Decarbonising the UK’s transport system is a monumental task. Transport is responsible for a fifth of the UK’s greenhouse gas emissions, and progress has flatlined. While not a silver bullet, electric vehicles (EVs) will play a crucial role bringing emissions down over the coming years.
In 2020, the government brought forward its planned ban on the sale of new petrol and diesel cars from 2040 to 2035, and then again to 2030 a few months later. Vans will join them by 2035 and, under current proposals, all HGVs by 2040.
The resulting shift towards EVs is gathering pace. There were almost 400,000 plug-in electric vehicles on our roads by the end of 2020, and one in seven new cars sold so far in 2021 have a plug. Here in the North West, electricity network operator Electricity North West expects to support up to a million EVs by 2030. Even in the slowest scenario, where the region falls behind on its climate change targets, there would still be more than half a million electric cars and vans in our region by the end of the decade.
For all of this to be possible, a colossal investment in charging infrastructure is required. There are currently 25,000 publicly available charge points in place around the country, and Ofgem has recently announced a £300 million investment to install a further 3,500 over the next two years. But this is a drop in the ocean – another 375,000 are estimated to be needed by 2035 to keep up with demand.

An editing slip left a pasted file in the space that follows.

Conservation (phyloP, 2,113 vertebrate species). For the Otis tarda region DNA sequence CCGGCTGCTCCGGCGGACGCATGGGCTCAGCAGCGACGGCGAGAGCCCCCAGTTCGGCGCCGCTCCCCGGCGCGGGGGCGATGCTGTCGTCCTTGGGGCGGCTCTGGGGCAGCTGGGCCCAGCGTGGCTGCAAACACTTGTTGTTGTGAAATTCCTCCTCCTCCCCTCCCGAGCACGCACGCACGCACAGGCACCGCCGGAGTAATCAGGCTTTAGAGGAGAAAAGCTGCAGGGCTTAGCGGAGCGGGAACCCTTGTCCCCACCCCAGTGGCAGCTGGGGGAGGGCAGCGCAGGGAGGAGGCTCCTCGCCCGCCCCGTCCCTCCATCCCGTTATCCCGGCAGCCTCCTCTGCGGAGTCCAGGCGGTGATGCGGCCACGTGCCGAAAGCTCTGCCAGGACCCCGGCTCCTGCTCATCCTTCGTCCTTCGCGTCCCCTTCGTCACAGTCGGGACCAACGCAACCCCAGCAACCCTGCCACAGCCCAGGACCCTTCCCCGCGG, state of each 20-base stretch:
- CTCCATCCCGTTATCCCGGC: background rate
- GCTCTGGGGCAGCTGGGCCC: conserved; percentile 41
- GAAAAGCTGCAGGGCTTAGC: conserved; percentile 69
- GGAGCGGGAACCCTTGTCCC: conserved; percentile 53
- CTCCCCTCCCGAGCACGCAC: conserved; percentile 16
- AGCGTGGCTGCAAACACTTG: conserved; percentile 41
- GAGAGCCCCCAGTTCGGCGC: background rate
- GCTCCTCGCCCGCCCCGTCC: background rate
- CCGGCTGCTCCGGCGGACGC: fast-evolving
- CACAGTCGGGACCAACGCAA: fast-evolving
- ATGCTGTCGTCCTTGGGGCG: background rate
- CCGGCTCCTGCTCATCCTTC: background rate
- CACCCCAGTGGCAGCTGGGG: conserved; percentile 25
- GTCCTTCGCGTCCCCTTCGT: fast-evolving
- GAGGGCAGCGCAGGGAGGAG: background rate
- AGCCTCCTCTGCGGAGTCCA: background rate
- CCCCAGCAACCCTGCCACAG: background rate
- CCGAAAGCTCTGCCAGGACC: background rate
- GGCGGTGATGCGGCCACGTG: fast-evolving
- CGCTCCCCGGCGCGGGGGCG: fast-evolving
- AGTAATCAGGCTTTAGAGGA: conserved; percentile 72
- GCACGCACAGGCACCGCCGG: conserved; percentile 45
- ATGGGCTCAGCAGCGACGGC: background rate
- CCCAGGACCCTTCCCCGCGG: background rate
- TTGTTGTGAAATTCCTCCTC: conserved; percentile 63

That number excludes private home and workplace chargers, which already number over 190,000 in the UK. Much of the demand is coming from businesses. Around two thirds of new EV registrations in 2020 were for company cars, and business investment in EVs is expected to reach nearly £16 billion in 2021 – a 50% uplift on 2020, despite the ongoing impact of the pandemic.
Pressure to meet corporate sustainability targets is rising. Clean Air Zones that penalise older, polluting commercial vehicles will soon be a reality in city regions like Greater Manchester (and already are in some areas, including Birmingham). EVs continue to offer attractive subsidy and tax benefits, as well as lower maintenance and whole-life costs. And they’re a perfect accompaniment to the now common sight of solar PV systems on rooftops.
According to Centra Business Solutions, one of the biggest players in this space, more than four in ten UK companies with a turnover of more than £1 million plan to install charging points on their premises in the next twelve months. The government has committed to subsidising the costs of these charge points through its Workplace Charging Scheme until at least 2024/25 (a sister scheme is in place for home charging).
Now is the time for electrical engineering and green tech companies to move into the charging infrastructure market. The government has now published a long-term strategy for decarbonising the transport sector which will ensure a thriving public investment pipeline over the coming years. New regulation expected in 2021 is set to mandate a charge point for all new-build residential and non-residential buildings with an associated parking space. Funding is also being set aside to roll out charge points for homes and workplaces without access to off-street parking.
By the end of 2021, all new home and workplace charge points will also have to be ‘smart’ compatible to help shift charging demand to off-peak times on the grid, which will open up new opportunities in smart and services ‘vehicle to grid’ technology.
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